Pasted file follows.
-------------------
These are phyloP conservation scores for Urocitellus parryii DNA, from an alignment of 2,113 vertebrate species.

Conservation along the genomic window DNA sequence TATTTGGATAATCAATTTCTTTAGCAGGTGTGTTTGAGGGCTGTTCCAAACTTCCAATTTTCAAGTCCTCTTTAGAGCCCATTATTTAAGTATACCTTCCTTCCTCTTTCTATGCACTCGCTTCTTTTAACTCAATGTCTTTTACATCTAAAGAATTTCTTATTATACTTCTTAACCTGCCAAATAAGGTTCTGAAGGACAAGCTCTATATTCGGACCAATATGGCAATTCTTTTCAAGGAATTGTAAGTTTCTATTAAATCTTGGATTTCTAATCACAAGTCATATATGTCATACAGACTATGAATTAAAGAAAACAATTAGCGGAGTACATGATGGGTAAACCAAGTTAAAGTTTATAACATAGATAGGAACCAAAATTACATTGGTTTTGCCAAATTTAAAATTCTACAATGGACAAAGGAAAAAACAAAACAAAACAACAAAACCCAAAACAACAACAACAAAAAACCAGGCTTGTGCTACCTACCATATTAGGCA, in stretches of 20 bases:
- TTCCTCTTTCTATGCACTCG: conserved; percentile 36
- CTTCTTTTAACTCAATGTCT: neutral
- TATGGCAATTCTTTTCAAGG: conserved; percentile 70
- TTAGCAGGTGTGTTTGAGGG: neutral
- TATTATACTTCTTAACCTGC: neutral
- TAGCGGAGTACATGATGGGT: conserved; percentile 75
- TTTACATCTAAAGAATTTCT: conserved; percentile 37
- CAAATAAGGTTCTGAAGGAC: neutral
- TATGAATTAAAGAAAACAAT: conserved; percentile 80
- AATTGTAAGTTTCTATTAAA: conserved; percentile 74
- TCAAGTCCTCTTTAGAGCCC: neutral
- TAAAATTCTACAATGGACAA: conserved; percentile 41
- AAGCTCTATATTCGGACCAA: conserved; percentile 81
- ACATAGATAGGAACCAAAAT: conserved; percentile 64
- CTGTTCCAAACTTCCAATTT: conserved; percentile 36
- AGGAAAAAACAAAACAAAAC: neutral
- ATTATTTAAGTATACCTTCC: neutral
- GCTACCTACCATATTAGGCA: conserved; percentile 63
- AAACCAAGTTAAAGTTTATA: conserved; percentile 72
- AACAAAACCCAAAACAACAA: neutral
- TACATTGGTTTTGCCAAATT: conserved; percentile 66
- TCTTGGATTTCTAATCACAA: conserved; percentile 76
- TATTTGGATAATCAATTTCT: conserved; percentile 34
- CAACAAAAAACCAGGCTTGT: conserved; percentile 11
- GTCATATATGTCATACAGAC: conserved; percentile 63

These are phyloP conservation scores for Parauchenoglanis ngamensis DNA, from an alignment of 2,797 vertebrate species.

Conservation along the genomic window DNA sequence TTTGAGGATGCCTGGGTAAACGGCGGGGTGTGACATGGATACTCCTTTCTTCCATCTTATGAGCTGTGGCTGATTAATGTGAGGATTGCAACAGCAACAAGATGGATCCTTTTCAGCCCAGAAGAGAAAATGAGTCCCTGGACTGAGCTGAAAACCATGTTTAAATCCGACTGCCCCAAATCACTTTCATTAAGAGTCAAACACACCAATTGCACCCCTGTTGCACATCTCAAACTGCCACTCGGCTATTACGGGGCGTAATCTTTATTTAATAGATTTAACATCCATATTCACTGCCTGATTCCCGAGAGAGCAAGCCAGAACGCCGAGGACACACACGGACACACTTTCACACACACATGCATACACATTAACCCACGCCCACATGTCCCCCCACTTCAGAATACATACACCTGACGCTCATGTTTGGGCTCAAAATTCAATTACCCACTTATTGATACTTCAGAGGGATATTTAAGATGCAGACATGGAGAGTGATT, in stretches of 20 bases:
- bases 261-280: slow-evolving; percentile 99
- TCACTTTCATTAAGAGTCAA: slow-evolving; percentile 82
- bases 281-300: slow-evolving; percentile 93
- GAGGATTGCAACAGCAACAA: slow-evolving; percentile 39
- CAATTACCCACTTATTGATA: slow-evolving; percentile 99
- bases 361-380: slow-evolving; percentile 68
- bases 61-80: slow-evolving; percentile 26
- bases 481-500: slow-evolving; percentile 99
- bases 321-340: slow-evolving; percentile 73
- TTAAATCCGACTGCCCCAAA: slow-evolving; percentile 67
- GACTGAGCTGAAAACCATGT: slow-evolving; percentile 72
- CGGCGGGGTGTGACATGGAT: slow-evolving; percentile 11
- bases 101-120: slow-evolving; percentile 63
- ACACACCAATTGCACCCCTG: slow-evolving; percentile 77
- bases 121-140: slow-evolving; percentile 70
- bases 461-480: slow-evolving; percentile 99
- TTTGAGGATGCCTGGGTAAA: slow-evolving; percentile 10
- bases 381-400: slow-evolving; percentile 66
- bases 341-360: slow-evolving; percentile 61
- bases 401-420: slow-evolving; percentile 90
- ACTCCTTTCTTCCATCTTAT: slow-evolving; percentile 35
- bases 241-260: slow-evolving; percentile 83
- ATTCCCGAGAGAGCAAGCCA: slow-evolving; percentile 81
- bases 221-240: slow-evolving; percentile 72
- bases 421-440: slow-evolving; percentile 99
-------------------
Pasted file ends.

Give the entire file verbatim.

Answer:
These are phyloP conservation scores for Urocitellus parryii DNA, from an alignment of 2,113 vertebrate species.

Conservation along the genomic window DNA sequence TATTTGGATAATCAATTTCTTTAGCAGGTGTGTTTGAGGGCTGTTCCAAACTTCCAATTTTCAAGTCCTCTTTAGAGCCCATTATTTAAGTATACCTTCCTTCCTCTTTCTATGCACTCGCTTCTTTTAACTCAATGTCTTTTACATCTAAAGAATTTCTTATTATACTTCTTAACCTGCCAAATAAGGTTCTGAAGGACAAGCTCTATATTCGGACCAATATGGCAATTCTTTTCAAGGAATTGTAAGTTTCTATTAAATCTTGGATTTCTAATCACAAGTCATATATGTCATACAGACTATGAATTAAAGAAAACAATTAGCGGAGTACATGATGGGTAAACCAAGTTAAAGTTTATAACATAGATAGGAACCAAAATTACATTGGTTTTGCCAAATTTAAAATTCTACAATGGACAAAGGAAAAAACAAAACAAAACAACAAAACCCAAAACAACAACAACAAAAAACCAGGCTTGTGCTACCTACCATATTAGGCA, in stretches of 20 bases:
- TTCCTCTTTCTATGCACTCG: conserved; percentile 36
- CTTCTTTTAACTCAATGTCT: neutral
- TATGGCAATTCTTTTCAAGG: conserved; percentile 70
- TTAGCAGGTGTGTTTGAGGG: neutral
- TATTATACTTCTTAACCTGC: neutral
- TAGCGGAGTACATGATGGGT: conserved; percentile 75
- TTTACATCTAAAGAATTTCT: conserved; percentile 37
- CAAATAAGGTTCTGAAGGAC: neutral
- TATGAATTAAAGAAAACAAT: conserved; percentile 80
- AATTGTAAGTTTCTATTAAA: conserved; percentile 74
- TCAAGTCCTCTTTAGAGCCC: neutral
- TAAAATTCTACAATGGACAA: conserved; percentile 41
- AAGCTCTATATTCGGACCAA: conserved; percentile 81
- ACATAGATAGGAACCAAAAT: conserved; percentile 64
- CTGTTCCAAACTTCCAATTT: conserved; percentile 36
- AGGAAAAAACAAAACAAAAC: neutral
- ATTATTTAAGTATACCTTCC: neutral
- GCTACCTACCATATTAGGCA: conserved; percentile 63
- AAACCAAGTTAAAGTTTATA: conserved; percentile 72
- AACAAAACCCAAAACAACAA: neutral
- TACATTGGTTTTGCCAAATT: conserved; percentile 66
- TCTTGGATTTCTAATCACAA: conserved; percentile 76
- TATTTGGATAATCAATTTCT: conserved; percentile 34
- CAACAAAAAACCAGGCTTGT: conserved; percentile 11
- GTCATATATGTCATACAGAC: conserved; percentile 63

These are phyloP conservation scores for Parauchenoglanis ngamensis DNA, from an alignment of 2,797 vertebrate species.

Conservation along the genomic window DNA sequence TTTGAGGATGCCTGGGTAAACGGCGGGGTGTGACATGGATACTCCTTTCTTCCATCTTATGAGCTGTGGCTGATTAATGTGAGGATTGCAACAGCAACAAGATGGATCCTTTTCAGCCCAGAAGAGAAAATGAGTCCCTGGACTGAGCTGAAAACCATGTTTAAATCCGACTGCCCCAAATCACTTTCATTAAGAGTCAAACACACCAATTGCACCCCTGTTGCACATCTCAAACTGCCACTCGGCTATTACGGGGCGTAATCTTTATTTAATAGATTTAACATCCATATTCACTGCCTGATTCCCGAGAGAGCAAGCCAGAACGCCGAGGACACACACGGACACACTTTCACACACACATGCATACACATTAACCCACGCCCACATGTCCCCCCACTTCAGAATACATACACCTGACGCTCATGTTTGGGCTCAAAATTCAATTACCCACTTATTGATACTTCAGAGGGATATTTAAGATGCAGACATGGAGAGTGATT, in stretches of 20 bases:
- bases 261-280: slow-evolving; percentile 99
- TCACTTTCATTAAGAGTCAA: slow-evolving; percentile 82
- bases 281-300: slow-evolving; percentile 93
- GAGGATTGCAACAGCAACAA: slow-evolving; percentile 39
- CAATTACCCACTTATTGATA: slow-evolving; percentile 99
- bases 361-380: slow-evolving; percentile 68
- bases 61-80: slow-evolving; percentile 26
- bases 481-500: slow-evolving; percentile 99
- bases 321-340: slow-evolving; percentile 73
- TTAAATCCGACTGCCCCAAA: slow-evolving; percentile 67
- GACTGAGCTGAAAACCATGT: slow-evolving; percentile 72
- CGGCGGGGTGTGACATGGAT: slow-evolving; percentile 11
- bases 101-120: slow-evolving; percentile 63
- ACACACCAATTGCACCCCTG: slow-evolving; percentile 77
- bases 121-140: slow-evolving; percentile 70
- bases 461-480: slow-evolving; percentile 99
- TTTGAGGATGCCTGGGTAAA: slow-evolving; percentile 10
- bases 381-400: slow-evolving; percentile 66
- bases 341-360: slow-evolving; percentile 61
- bases 401-420: slow-evolving; percentile 90
- ACTCCTTTCTTCCATCTTAT: slow-evolving; percentile 35
- bases 241-260: slow-evolving; percentile 83
- ATTCCCGAGAGAGCAAGCCA: slow-evolving; percentile 81
- bases 221-240: slow-evolving; percentile 72
- bases 421-440: slow-evolving; percentile 99